Ezekiel Elliott Dynasty Profile: Fantasy Outlook, Value, Projections, and Rankings

Ezekiel Elliott Dynasty Profile: Fantasy Outlook, Value, Projections, and Rankings

As we inch toward the new season, the ever-changing NFL landscape has player fantasy values constantly on the move. Whether you’re used to the dynasty platform or are still learning the rules, let’s dive into the latest dynasty value of Ezekiel Elliott.

Ezekiel Elliott’s Dynasty Outlook and Value

As things currently stand, Elliott is one of the trickiest players to evaluate in all of fantasy football. Elliott used to be an elite running back, both in fantasy and reality. In 2023, he is neither.

Elliott’s career peaked in 2018 when he averaged 21.8 PPR ppg, finishing as the overall RB6. From 2016-2019, Elliott was a top-six fantasy running back each year. Unfortunately, things have been trending downward for half a decade.

Since Elliott’s best season in 2019, his ppg average has dropped every season. He remained elite in 2019 but completely fell off in 2020, averaging 14.9 ppg. He followed that up with a near-identical 14.8 ppg in 2021.

Heading into 2022, Elliott saw his redraft ADP fall out of the first round for the first time in his career. By the end of the 2020 season, it was clear Tony Pollard was the superior talent. But the Cowboys remained committed to Zeke as the lead back. That was the case again in 2021, making him a tricky evaluation in 2022.

Elliott opened the season as the lead back but was clearly not as good as he used to be. Ultimately, Pollard could not be denied.

As a result, Elliott posted career lows across the board. He averaged 3.8 yards per carry. His passing-game role completely vanished, commanding just a 4.8% target share. Elliott averaged 12.4 ppg — low-end RB2 numbers. Most problematic, he lacked a ceiling. Elliott didn’t have a single game where he reached 20 fantasy points. In fact, Elliott’s entire value came from touchdowns.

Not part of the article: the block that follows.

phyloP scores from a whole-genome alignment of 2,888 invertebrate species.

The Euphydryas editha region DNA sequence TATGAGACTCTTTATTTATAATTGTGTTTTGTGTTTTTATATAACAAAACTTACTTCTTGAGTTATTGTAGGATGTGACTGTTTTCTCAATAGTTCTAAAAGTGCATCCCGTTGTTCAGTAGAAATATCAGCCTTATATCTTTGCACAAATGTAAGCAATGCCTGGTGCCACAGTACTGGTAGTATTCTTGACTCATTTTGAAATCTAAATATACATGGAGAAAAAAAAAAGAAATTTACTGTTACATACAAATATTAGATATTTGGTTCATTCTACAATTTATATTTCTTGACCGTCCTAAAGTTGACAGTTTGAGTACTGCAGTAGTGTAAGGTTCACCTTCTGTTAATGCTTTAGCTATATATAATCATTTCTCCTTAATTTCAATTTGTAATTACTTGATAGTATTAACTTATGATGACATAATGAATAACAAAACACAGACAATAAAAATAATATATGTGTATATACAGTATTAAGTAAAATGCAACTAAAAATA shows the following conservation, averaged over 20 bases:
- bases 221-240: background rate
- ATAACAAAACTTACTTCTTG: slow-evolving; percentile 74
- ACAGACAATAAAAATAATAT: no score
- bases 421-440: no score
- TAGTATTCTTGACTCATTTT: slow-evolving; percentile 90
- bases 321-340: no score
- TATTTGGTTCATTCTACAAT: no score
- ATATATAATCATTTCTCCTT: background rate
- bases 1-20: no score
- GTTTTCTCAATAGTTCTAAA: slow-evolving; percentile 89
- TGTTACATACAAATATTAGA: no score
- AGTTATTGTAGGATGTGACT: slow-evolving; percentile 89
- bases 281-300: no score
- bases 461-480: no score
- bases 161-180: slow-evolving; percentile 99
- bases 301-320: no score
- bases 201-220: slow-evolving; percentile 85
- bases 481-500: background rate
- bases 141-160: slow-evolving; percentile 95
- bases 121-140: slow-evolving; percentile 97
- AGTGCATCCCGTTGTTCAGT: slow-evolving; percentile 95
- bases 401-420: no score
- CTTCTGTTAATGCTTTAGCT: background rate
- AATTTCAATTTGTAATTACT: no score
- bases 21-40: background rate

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By way of comparison, Elliott averaged 9.4 ppg fewer this past season than he did in 2018, despite scoring three more touchdowns. He was essentially an expensive Jamaal Williams in a better offense — completely touchdown or bust.

Elliott will be 28 years old this year. He’s noticeably lost a step or three, and we know how quickly running backs can fall off a cliff.

The Cowboys used the franchise tag on Tony Pollard, and are likely still negotiating an extension. But the big news came on March 15, when the Cowboys officially designated Elliott as a post-June 1 cut. I never thought we’d see the day the Cowboys voluntarily moved on from Zeke, but it’s here.

Wherever Zeke ends up, count me out. At 28, he likely has a year or two left of being a fantasy-relevant player. And as we saw in 2022, is he even that relevant?

Ezekiel Elliott’s Fantasy Ranking

I mentioned this ahead of the 2022 season, and it looks to be coming to fruition — the RB position is headed for a massive overhaul by 2024. We had so many talented running backs enter the league from 2015-2017, and they’re all nearing the end. I would be stunned if fantasy managers were still drafting Elliott in 2025.

How much value does an old running back with likely two more years, at best, of a low-end RB2 ceiling have? Even that would be more ambitious than our latest dynasty Superflex rankings suggest. We have Elliott at RB34, No. 115 overall.

It’s very easy to advise fantasy managers to trade Elliott away. It’s very difficult to actually find a manager willing to give up anything of value for him.

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Of course, the thesis is always to trade old, declining players for young, ascending players. Easier said than done. But if you have Elliott, I would try to move him. If you don’t have him, I would not bother trying to acquire him unless you’re a win-now team with an RB problem, and he’s really cheap.

In dynasty startup drafts, I want no part of Elliott. He would have to fall very, very far below his ADP for me to push the button on him.